A first aid kit is essential to a family, a go-bag, a travel duffel, and an adventure backpack. The best thing you can do for yourself, and your family is to be prepared. We’re sharing our best tips with you on what to carry in a first aid kit so you can be prepared for minor injury and illness on your own. There are two main categories of items you’ll need:
It’s best to have a variety of bandage options should an injury occur.
- Nitrile gloves to ensure clean handling
- Anti-septic wipes to disinfect a wound
- Topical anti-biotic such as bacitracin for speedy recovery
- Large-area bandages
- Roll or sheets of gauze
- 1 inch wide athletic tape
- Small surgical scissors
- Quick-act ice pack
- Ace bandage
- Tick remover
It’s best to have choice of pain relievers for different purposes. The elements won’t always be in your favor, but you can be prepared for them!
- Ibuprofen for reducing inflammation (take with food!)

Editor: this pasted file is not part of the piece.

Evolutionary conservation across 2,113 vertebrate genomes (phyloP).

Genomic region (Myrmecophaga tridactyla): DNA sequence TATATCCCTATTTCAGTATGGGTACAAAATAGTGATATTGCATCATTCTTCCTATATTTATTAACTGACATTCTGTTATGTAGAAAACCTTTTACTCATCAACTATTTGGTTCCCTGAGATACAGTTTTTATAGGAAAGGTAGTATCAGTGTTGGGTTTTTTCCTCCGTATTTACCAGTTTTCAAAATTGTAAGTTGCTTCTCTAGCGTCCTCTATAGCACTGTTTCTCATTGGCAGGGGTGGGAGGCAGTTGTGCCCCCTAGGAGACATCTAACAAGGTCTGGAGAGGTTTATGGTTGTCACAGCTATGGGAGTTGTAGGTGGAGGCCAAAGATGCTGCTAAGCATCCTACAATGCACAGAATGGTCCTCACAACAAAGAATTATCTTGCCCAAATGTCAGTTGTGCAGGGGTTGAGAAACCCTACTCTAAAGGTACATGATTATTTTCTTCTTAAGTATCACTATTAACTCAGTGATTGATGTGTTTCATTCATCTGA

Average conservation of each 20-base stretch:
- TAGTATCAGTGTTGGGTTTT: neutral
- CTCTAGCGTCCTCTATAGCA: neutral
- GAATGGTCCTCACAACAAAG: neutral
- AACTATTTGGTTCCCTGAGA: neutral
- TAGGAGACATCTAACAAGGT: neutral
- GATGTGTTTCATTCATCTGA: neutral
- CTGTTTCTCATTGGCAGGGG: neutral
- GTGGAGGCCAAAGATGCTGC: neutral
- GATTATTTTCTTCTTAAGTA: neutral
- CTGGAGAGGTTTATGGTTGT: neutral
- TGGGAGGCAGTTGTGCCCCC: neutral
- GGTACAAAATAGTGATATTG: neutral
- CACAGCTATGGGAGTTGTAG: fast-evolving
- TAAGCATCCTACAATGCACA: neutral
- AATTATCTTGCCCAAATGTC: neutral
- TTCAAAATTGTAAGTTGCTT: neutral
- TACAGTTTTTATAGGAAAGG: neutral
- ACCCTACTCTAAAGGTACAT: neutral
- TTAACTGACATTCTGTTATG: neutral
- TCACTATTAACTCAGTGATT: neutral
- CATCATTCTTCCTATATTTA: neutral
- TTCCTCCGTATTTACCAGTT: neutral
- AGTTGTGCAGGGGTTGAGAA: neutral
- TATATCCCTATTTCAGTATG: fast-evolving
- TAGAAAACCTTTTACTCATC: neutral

- Acetaminophen for reducing fever and pain
- Antacid – milk of magnesia is most effective
- Fast-acting anti-allergy/antihistamine
- Bee sting relief
- Anti-itch cream
- Electrolyte tabs
- Sunscreen (yes, even in the winter)
- Saline eye drops
- Hand sanitizer
- Epi-Pen (if needed)
- Asthma inhaler (if needed)
If you’ve made it this far, consider yourself educated for taking on any sports game, walk in the park, scenic hike along the river, bike ride around town and more. It’s best to keep your first aid kit in a bright and easy-to-identify sack or bag in an easy to reach place in your backpack or purse. Let others in your family or group know where it is, and what is in it. Communicate any severe allergies and how to use an epi-pen in a time of need. Many parents and healthcare professionals even carry an epi-pen for the sake of others. Be sure to check the medications in your kit every 3 years, as some may expire.
*Please note: This is a simple essentials first aid kit that does not include treatment for serious trauma. If there is a medical emergency outside your scope of handling, see our urgent care for non life-threatening conditions, or go to the emergency room for life-threatening conditions.
© Excel Urgent Care and Affiliates 2023
Author: Marissa Klein